Fortunately, the filmmakers made the right decision not to focus on Karesh's overactive sex life. In fact, in all the episodes, there is only one brief sex scene depicted with Koresh in bed under the covers with his wife. She is seen in a bra at the end when he pulls the top of the blanket away from her as he stops having sex because he says, “I’m enjoying this too much."
You also wonder why the government did not just arrest Karesh when he went out of the compound to do errands instead of employing tanks, snipers, and hundreds of agents to force a violent confrontation.
Generally, the production values were high. I was intrigued and pulled into the story, but I can’t say I took much away on the spiritual level except…don’t be deceived by charismatic leaders who deviate from the Scriptures and proclaim “new” revelations that contradict clear teachings from the Bible.
It would have balanced out the worldviews portrayed in the series if there had been, at least, one stable character who had an authentic faith based on the truth.
*SmithsonianMag.com, The True Story of 'Waco' is Still One of Contention by Roger Catlin, Jan. 31, 2018).
"I am astonished that you are so quickly deserting the one who called you to live in the grace of Christ and are turning to a different gospel--which is really no gospel at all. Evidently some people are throwing you into confusion and are trying to pervert the gospel of Christ. But even if we or an angel from heaven should preach a gospel other than the one we preached to you, let them be under God's curse!" (Galations 1:6-8)
Roe V. Wade
Roe V. Wade (2021) PG-13
Starring: Nick Loeb, Stacey Dash, Lucy Daveport, Jon Voight
Writers: Nick Loeb, Cathy Allyn
Directors: Nick Loeb, Cathy Allyn
Distributor: Quiver Distribution
Streaming on Amazon
This is a must-see movie for those involved with the pro-life movement and anyone else unfamiliar with the nefarious back story of how abortion became legalized in America.
The narration voice over by the Dr. Bernard Nathanson's character (Nick Loeb) throughout the film is a perfect way to tie the history behind the Supreme Court decision in 1973 with his personal story. What lends credibility to his words is the fact he was one of the leaders of the pro-abortion movement along with Larry Lader, a
Planned Parenthood lawyer, and feminist leader, Betty Friedan, and helped them develop a strategy to win the culture war for legalized abortion. Together they founded National Association for the Repeal of Abortion Laws (NARAL, which was later changed to National Abortion Rights and Action League). By his own words, Nathanson confessed to performing 70,000 abortions during his lucrative career before he eventually condemned the practice after studying fetal development with ultrasound equipment.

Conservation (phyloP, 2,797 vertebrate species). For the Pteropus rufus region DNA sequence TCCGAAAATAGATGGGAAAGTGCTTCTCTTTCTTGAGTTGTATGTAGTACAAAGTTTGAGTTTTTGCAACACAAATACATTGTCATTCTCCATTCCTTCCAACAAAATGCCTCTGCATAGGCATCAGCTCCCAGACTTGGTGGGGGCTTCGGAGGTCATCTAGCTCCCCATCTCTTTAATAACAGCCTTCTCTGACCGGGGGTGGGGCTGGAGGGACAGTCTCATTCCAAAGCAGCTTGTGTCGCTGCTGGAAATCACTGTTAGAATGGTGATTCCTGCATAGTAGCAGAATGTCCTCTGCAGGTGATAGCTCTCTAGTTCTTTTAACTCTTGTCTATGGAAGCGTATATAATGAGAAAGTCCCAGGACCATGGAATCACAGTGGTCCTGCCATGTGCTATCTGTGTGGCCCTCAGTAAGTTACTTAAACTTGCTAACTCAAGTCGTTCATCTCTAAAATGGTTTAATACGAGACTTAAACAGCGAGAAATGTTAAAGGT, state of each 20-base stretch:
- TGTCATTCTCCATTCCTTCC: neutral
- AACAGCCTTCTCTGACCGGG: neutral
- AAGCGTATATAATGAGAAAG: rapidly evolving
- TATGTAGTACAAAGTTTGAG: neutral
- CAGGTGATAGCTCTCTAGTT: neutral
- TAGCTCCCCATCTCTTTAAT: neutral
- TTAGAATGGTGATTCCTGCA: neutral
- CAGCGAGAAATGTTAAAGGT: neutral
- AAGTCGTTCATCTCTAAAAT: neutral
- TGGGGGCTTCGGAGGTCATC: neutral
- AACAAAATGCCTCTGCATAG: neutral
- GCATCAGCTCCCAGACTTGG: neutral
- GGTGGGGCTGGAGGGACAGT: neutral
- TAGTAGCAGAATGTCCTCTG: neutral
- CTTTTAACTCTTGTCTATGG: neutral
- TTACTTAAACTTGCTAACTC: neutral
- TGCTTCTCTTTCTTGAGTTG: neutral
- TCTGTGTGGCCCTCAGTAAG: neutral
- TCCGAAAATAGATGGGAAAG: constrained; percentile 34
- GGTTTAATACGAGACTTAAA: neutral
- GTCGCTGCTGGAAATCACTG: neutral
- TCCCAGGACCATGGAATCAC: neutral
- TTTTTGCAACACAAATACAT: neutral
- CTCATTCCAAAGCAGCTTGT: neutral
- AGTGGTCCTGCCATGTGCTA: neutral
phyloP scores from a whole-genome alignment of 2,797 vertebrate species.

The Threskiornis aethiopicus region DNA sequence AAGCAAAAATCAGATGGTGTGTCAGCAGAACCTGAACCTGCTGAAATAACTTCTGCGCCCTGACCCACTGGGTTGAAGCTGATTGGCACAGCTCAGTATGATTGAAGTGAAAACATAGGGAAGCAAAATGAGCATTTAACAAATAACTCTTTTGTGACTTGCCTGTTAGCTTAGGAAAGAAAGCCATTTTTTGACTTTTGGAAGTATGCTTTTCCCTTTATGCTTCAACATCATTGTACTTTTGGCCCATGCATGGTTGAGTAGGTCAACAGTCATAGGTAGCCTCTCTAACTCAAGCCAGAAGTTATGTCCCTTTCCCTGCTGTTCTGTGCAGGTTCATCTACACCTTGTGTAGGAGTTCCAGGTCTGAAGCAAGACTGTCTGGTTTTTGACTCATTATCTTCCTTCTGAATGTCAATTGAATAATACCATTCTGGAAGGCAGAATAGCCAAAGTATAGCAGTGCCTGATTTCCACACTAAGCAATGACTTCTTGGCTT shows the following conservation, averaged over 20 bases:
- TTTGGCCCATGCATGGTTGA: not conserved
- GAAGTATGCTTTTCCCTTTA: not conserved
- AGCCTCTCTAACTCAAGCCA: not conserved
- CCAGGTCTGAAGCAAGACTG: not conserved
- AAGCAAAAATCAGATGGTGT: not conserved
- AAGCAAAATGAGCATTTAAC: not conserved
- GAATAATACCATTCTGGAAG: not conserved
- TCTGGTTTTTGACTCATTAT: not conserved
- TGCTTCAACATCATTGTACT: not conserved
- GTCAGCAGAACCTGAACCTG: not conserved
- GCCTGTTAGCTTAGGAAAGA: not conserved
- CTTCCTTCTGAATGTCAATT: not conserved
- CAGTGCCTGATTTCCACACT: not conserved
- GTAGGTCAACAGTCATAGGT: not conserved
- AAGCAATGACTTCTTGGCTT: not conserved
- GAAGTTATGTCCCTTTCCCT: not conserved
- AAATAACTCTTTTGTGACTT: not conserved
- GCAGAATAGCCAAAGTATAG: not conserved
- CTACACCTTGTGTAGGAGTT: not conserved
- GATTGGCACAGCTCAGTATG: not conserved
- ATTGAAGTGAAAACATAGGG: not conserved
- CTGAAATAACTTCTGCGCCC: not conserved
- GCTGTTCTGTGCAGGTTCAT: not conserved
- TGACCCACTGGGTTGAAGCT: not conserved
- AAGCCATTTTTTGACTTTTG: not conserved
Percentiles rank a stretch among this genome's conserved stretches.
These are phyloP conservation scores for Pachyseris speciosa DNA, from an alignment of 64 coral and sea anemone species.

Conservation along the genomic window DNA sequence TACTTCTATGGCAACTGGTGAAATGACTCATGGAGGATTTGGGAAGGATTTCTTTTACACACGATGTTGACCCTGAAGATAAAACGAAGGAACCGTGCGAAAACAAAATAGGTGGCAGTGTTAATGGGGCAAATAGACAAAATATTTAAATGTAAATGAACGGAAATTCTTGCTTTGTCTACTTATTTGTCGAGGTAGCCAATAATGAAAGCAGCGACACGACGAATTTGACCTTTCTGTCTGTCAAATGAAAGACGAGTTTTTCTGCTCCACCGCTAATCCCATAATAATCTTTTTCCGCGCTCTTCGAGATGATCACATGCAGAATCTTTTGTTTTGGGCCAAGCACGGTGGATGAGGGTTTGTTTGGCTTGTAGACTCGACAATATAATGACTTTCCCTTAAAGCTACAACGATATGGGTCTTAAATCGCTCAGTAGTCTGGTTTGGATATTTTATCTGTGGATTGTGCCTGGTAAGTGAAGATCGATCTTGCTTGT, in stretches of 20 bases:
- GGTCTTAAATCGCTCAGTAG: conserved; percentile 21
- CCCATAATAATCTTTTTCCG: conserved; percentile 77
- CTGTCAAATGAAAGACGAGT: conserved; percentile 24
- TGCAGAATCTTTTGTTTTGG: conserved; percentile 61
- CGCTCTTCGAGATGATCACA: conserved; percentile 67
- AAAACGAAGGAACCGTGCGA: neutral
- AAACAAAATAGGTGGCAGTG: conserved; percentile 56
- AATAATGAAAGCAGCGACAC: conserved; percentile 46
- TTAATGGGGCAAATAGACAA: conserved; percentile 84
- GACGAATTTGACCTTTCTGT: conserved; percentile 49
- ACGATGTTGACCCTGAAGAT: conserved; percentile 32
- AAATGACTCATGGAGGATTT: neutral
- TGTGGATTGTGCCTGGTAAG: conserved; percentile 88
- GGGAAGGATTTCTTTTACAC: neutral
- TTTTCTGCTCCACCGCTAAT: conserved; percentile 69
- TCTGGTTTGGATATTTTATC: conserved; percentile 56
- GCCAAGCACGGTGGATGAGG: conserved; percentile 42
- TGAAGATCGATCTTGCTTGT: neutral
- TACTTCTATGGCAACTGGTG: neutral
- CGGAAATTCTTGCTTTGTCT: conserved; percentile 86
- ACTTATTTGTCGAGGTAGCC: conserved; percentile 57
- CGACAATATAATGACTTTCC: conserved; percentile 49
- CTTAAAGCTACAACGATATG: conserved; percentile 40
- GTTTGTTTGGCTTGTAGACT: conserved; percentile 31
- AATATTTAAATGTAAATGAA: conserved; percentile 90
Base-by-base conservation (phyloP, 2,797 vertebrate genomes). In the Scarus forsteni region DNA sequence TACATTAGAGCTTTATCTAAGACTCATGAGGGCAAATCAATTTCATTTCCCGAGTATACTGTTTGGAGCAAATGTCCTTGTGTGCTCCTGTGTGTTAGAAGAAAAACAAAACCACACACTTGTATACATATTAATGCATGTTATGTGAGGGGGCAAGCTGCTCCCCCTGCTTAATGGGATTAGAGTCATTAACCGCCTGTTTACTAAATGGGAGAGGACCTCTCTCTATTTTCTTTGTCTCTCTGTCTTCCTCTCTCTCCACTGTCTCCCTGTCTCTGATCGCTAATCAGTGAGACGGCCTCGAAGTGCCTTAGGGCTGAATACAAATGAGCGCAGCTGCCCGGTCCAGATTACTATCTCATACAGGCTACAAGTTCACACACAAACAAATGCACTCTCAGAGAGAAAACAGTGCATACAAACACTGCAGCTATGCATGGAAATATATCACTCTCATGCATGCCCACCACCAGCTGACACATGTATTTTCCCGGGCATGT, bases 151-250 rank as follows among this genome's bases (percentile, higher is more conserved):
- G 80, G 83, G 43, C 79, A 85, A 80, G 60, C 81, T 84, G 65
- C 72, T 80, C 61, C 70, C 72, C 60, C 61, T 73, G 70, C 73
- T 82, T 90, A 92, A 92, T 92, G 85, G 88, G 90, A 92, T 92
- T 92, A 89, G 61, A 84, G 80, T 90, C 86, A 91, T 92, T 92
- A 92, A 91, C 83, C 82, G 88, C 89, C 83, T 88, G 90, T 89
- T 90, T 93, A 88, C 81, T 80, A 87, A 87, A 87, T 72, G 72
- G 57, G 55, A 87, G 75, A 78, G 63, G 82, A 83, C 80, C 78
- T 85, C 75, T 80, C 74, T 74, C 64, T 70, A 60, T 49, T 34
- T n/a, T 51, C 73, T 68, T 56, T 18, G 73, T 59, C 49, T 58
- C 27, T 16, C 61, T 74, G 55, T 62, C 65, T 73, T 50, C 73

The film starts with Nathanson sympathizing with his girlfriend who is pregnant with his child and doesn't want to have the baby. He encourages her to get an abortion. Unfortunately, she dies from the surgery. As a result Nathanson commits himself to "help" women in similar circumstances to get legal abortions., which to him means making the operation legal in all 50 states.
As narrator, Nathanson's character tells the viewer the lies he peddled to the media, and hence to the American people to advance his cause. For example, he informs us he knew it was a lie when he told the media there were a million abortions being done illegally every year. In reality, there were 98,000. He also declared that 10,000 women were dying from illegal abortions annually, when in fact, there were only 250. The media, Nathanson says, never questioned his numbers.
Although a tough movie to see--because of all the deceit it reveals and knowing it would seal the fate of millions of babies afterwards--it's worth watching to understand how abortion gained such a foothold in our culture, and to see the need for us, as Christians, to challenge the verity of statements made through a biased and liberal media.
"Rescue those being led away to death; hold back those staggering toward slaughter" (Proverbs 24:11 NIV).